nomenclature standards for different stages of diabetes, and recommended quantified thresholds for definitively ruling out and providing diagnoses. 57 The hope in fixing such criteria would be to standardise units for statistical comparison (providing a powerful conceptual and practical precedent for managing medical practice). 58 Ultimately, the WHO standards appeared to make little immediate impact upon clinical care. Textbooks continued to use discordant terminology and diagnostic criteria, and the report itself was inconsistently cited. 59 Instead

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Martin D. Moore

doctors involved in new schemes could prevent patients falling through the gaps between different sites of oversight; the second – serving as a mirror image – was how practitioners could avoid unnecessary duplication of labour. In short, how could care be co-ordinated? Furthermore, in the context of political and professional anxiety about professional competence, both specialists and GPs asked how they could ensure that surveillance and treatment would be of sufficient quality. In other words, they asked what counted as good care, and how standards could be maintained

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Pier Paolo Saviotti

. Where, however, there would be differences is about the role of qualitative change. In order to facilitate the discussion two extreme hypotheses can be introduced: first, qualitative change is an accidental by-product of economic development; second, qualitative change is an essential component of economic development. The first hypothesis is the one implicitly present in most economic growth models, where qualitative change is not denied, but it can be accepted only ex post. The second hypothesis is central to a Schumpeterian approach, in which radical innovations

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Martin D. Moore

The creation of the NSF for diabetes in the early 2000s marked the consolidation of managerial approaches to the disease and its professionals at a national level. The framework laid out clear standards for high-quality care and strategies for achieving them. The latter built upon the registers, recall systems, care protocols, guidelines, and practices of target-setting and audit – the technology of quality – through which professional bodies had sought to subject diabetes care to structure and review over the post-war period. 1 Although it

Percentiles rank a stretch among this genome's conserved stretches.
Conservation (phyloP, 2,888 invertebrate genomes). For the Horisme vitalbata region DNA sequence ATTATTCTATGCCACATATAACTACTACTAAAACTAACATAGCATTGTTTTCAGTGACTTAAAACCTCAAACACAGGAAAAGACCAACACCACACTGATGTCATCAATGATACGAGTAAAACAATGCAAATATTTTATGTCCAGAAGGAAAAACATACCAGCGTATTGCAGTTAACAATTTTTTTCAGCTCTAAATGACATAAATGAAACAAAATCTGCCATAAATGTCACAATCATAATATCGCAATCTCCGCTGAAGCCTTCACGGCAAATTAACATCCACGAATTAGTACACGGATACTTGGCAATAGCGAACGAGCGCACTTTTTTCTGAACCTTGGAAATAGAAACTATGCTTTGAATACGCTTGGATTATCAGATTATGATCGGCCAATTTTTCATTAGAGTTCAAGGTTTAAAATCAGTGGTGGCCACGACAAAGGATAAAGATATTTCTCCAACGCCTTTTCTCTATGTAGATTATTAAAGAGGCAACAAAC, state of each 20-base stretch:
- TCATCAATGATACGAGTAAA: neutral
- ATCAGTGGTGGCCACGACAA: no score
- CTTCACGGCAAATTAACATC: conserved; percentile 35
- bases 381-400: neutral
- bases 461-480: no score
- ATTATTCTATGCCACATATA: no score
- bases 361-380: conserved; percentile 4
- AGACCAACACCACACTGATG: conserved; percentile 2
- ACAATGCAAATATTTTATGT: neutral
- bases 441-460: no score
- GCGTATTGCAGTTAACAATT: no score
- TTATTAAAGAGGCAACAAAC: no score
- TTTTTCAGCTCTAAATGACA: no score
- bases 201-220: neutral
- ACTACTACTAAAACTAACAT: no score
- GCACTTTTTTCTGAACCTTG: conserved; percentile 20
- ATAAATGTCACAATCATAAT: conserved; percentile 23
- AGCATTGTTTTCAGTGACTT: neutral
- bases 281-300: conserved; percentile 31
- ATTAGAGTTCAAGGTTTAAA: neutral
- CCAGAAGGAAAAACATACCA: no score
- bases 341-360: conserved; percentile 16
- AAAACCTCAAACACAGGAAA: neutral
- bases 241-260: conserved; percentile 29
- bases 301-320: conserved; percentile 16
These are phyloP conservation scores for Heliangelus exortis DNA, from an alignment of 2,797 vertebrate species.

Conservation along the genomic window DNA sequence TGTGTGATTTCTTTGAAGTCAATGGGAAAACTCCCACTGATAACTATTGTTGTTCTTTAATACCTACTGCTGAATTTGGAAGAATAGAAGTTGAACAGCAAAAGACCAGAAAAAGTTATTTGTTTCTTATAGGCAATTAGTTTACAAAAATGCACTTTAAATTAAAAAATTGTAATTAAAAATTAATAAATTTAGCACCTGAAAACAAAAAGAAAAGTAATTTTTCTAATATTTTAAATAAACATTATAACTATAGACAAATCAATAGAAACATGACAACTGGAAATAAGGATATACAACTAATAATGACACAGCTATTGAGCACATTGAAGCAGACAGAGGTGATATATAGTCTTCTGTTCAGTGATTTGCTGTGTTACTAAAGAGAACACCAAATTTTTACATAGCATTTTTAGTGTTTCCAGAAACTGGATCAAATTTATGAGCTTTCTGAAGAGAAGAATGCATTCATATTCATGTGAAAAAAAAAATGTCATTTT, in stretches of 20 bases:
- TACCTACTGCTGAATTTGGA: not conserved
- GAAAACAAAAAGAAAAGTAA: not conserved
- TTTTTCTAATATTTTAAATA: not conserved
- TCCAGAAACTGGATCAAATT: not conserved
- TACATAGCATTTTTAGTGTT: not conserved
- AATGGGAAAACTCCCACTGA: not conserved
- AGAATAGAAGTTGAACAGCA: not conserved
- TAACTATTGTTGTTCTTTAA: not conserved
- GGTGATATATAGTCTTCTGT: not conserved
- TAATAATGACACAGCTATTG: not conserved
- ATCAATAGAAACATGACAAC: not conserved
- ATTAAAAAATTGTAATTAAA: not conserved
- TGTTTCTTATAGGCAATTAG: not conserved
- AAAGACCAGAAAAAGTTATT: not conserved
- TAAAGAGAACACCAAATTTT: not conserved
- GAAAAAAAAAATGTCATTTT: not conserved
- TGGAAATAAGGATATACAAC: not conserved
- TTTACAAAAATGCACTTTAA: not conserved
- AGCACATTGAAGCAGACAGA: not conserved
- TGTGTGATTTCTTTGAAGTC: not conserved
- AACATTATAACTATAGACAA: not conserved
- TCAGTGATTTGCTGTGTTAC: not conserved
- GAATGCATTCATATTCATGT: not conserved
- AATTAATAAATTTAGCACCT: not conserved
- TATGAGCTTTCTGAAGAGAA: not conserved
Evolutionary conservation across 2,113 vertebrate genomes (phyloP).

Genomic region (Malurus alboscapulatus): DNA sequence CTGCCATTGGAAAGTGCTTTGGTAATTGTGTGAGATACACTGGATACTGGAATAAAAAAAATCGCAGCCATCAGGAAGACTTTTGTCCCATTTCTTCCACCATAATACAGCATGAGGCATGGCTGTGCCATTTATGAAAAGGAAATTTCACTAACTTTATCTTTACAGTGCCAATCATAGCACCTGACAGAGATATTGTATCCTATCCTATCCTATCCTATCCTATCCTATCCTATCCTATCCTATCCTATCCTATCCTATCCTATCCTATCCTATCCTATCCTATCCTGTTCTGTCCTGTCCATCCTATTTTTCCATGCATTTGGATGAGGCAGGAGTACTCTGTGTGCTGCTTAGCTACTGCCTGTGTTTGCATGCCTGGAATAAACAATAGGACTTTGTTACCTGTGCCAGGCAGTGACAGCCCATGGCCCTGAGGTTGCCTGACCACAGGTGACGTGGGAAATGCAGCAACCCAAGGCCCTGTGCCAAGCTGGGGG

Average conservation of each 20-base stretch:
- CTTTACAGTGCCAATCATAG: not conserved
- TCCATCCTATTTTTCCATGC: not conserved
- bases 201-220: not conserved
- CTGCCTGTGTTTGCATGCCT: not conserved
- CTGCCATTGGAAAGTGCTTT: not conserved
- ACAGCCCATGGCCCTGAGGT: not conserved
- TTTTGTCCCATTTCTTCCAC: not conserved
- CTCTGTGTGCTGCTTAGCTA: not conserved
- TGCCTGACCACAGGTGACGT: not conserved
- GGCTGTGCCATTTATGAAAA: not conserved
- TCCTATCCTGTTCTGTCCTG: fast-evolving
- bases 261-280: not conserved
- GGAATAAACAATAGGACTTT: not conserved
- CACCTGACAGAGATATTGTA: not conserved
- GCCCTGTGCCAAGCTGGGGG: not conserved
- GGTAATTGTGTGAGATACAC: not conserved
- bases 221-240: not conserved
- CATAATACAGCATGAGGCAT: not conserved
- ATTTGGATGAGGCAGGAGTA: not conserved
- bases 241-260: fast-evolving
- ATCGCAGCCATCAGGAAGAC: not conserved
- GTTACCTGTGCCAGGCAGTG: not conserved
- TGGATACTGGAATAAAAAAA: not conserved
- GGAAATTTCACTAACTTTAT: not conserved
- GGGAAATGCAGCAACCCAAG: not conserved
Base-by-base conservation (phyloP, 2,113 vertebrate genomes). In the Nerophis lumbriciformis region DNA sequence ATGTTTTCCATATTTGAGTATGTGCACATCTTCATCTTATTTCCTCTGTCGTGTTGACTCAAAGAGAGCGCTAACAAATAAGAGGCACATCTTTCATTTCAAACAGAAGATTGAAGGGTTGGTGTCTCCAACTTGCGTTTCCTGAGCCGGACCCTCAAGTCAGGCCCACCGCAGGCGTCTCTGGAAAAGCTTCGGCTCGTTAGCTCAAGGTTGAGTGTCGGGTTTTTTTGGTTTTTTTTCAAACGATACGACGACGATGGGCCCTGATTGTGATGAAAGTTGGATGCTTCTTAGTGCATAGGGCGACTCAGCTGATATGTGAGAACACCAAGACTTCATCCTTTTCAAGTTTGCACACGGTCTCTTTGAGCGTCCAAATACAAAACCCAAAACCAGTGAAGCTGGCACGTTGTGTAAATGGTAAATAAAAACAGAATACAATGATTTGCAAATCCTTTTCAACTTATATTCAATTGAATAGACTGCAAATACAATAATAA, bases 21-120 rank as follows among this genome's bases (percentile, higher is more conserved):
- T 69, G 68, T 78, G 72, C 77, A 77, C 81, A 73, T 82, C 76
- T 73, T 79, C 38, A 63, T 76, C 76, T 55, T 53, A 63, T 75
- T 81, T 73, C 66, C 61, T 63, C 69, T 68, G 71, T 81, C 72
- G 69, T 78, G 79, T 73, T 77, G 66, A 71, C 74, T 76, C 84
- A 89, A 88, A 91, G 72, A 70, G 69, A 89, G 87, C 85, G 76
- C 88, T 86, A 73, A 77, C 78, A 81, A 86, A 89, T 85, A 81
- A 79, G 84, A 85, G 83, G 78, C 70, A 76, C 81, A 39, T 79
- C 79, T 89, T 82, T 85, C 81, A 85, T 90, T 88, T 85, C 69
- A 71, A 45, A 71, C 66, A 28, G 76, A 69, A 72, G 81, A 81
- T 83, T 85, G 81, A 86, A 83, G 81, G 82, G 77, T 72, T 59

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‘Writing back’

Literary satire and Oskar Panizza’s Psichopatia criminalis (1898)

Birgit Lang

unrest. Panizza describes the narrator’s fictitious psychiatric clinic as a ‘moderately sized mental asylum built between the rivers Nekar [sic] and Rhine, the size of a palatinate and on the grounds of Rhineland-­ Palatineon, the very ground on which have flourished the most tumultuous intellects’.11 This asylum can be identified by means of geographical proximity as Illenau, the model German mental hospital founded in 1842, at which Krafft-Ebing, Schüle and Panizza’s former employer Gudden had worked. The Illenau clinic was defined by a humanitarian outlook, yet its

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Will Kymlicka and Sue Donaldson

members who are not capable of deliberative political speech. We will argue that these cases raise a fundamental challenge to our theories of democratic inclusion, not just about who is included, but also about what it means to be a citizen and how to characterize the underlying moral purposes of citizenship. To foreshadow, our argument is that these cases reveal a deep tension within democratic theory between two models of citizenship: what we